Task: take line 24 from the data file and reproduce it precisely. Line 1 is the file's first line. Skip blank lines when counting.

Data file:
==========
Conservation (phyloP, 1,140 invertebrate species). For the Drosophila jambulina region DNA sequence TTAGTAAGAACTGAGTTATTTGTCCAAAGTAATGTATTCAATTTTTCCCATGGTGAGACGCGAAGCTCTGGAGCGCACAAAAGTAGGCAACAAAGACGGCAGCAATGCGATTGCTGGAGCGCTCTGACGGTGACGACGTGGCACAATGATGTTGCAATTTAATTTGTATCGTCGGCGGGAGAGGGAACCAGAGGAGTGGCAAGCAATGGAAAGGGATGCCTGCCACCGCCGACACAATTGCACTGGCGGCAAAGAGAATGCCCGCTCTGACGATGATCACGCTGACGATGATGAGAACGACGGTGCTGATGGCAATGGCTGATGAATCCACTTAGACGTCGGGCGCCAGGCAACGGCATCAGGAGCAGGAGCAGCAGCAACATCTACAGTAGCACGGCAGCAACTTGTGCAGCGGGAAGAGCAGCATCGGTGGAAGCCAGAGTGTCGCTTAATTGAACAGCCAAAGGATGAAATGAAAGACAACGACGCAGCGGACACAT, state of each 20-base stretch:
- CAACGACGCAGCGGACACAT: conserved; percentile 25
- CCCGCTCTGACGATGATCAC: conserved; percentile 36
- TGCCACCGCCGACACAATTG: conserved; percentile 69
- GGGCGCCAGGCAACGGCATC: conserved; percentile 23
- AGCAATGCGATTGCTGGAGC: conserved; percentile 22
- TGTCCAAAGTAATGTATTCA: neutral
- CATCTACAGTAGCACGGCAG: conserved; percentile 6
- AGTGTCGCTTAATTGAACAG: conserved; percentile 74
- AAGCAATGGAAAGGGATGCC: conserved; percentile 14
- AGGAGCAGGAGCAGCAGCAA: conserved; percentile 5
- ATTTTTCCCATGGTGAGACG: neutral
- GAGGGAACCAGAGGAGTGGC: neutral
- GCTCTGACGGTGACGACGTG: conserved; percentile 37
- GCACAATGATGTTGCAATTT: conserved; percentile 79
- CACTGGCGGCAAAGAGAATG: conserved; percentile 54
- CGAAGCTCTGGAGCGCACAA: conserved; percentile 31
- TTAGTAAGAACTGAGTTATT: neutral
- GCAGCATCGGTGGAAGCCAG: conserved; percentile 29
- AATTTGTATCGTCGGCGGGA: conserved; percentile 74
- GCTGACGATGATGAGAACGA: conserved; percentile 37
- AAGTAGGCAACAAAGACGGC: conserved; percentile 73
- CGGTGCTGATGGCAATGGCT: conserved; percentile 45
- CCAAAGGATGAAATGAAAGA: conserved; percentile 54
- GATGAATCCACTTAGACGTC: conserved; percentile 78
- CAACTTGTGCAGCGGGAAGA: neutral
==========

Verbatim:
- CCAAAGGATGAAATGAAAGA: conserved; percentile 54